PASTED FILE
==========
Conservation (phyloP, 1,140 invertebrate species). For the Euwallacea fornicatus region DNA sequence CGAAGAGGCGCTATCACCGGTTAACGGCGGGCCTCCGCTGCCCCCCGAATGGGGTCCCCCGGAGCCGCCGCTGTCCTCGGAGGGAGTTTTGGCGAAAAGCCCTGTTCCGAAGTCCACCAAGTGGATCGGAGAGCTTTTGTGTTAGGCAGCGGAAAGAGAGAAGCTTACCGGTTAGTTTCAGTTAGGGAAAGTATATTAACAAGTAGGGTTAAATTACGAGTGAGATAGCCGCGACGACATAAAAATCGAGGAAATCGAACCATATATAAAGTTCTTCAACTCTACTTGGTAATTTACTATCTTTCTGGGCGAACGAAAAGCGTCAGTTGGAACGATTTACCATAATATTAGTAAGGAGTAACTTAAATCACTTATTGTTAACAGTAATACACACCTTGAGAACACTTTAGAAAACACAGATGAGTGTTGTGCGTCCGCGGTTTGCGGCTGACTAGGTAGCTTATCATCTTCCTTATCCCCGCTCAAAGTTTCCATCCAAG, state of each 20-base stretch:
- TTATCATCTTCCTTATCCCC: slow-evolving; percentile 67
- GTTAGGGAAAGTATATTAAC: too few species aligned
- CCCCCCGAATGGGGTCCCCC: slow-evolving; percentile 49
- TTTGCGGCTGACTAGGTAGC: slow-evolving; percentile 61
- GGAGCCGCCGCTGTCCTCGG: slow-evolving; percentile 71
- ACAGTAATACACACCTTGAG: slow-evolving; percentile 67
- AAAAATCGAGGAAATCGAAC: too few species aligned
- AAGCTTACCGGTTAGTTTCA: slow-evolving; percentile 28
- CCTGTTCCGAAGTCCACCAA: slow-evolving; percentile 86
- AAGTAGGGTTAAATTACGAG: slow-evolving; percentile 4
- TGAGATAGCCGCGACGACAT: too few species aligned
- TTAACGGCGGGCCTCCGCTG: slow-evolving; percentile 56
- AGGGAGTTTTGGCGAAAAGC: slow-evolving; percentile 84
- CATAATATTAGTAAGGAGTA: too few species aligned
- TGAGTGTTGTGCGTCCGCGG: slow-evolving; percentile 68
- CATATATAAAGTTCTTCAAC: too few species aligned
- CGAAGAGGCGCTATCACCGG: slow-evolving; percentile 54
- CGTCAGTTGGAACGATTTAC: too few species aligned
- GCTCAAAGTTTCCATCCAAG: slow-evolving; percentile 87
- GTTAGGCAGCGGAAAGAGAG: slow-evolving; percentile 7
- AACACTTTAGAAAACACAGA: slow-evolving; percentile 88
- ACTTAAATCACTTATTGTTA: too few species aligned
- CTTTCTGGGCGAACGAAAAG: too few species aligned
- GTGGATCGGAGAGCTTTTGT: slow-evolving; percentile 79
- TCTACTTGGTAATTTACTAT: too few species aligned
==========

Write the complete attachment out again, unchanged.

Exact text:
Conservation (phyloP, 1,140 invertebrate species). For the Euwallacea fornicatus region DNA sequence CGAAGAGGCGCTATCACCGGTTAACGGCGGGCCTCCGCTGCCCCCCGAATGGGGTCCCCCGGAGCCGCCGCTGTCCTCGGAGGGAGTTTTGGCGAAAAGCCCTGTTCCGAAGTCCACCAAGTGGATCGGAGAGCTTTTGTGTTAGGCAGCGGAAAGAGAGAAGCTTACCGGTTAGTTTCAGTTAGGGAAAGTATATTAACAAGTAGGGTTAAATTACGAGTGAGATAGCCGCGACGACATAAAAATCGAGGAAATCGAACCATATATAAAGTTCTTCAACTCTACTTGGTAATTTACTATCTTTCTGGGCGAACGAAAAGCGTCAGTTGGAACGATTTACCATAATATTAGTAAGGAGTAACTTAAATCACTTATTGTTAACAGTAATACACACCTTGAGAACACTTTAGAAAACACAGATGAGTGTTGTGCGTCCGCGGTTTGCGGCTGACTAGGTAGCTTATCATCTTCCTTATCCCCGCTCAAAGTTTCCATCCAAG, state of each 20-base stretch:
- TTATCATCTTCCTTATCCCC: slow-evolving; percentile 67
- GTTAGGGAAAGTATATTAAC: too few species aligned
- CCCCCCGAATGGGGTCCCCC: slow-evolving; percentile 49
- TTTGCGGCTGACTAGGTAGC: slow-evolving; percentile 61
- GGAGCCGCCGCTGTCCTCGG: slow-evolving; percentile 71
- ACAGTAATACACACCTTGAG: slow-evolving; percentile 67
- AAAAATCGAGGAAATCGAAC: too few species aligned
- AAGCTTACCGGTTAGTTTCA: slow-evolving; percentile 28
- CCTGTTCCGAAGTCCACCAA: slow-evolving; percentile 86
- AAGTAGGGTTAAATTACGAG: slow-evolving; percentile 4
- TGAGATAGCCGCGACGACAT: too few species aligned
- TTAACGGCGGGCCTCCGCTG: slow-evolving; percentile 56
- AGGGAGTTTTGGCGAAAAGC: slow-evolving; percentile 84
- CATAATATTAGTAAGGAGTA: too few species aligned
- TGAGTGTTGTGCGTCCGCGG: slow-evolving; percentile 68
- CATATATAAAGTTCTTCAAC: too few species aligned
- CGAAGAGGCGCTATCACCGG: slow-evolving; percentile 54
- CGTCAGTTGGAACGATTTAC: too few species aligned
- GCTCAAAGTTTCCATCCAAG: slow-evolving; percentile 87
- GTTAGGCAGCGGAAAGAGAG: slow-evolving; percentile 7
- AACACTTTAGAAAACACAGA: slow-evolving; percentile 88
- ACTTAAATCACTTATTGTTA: too few species aligned
- CTTTCTGGGCGAACGAAAAG: too few species aligned
- GTGGATCGGAGAGCTTTTGT: slow-evolving; percentile 79
- TCTACTTGGTAATTTACTAT: too few species aligned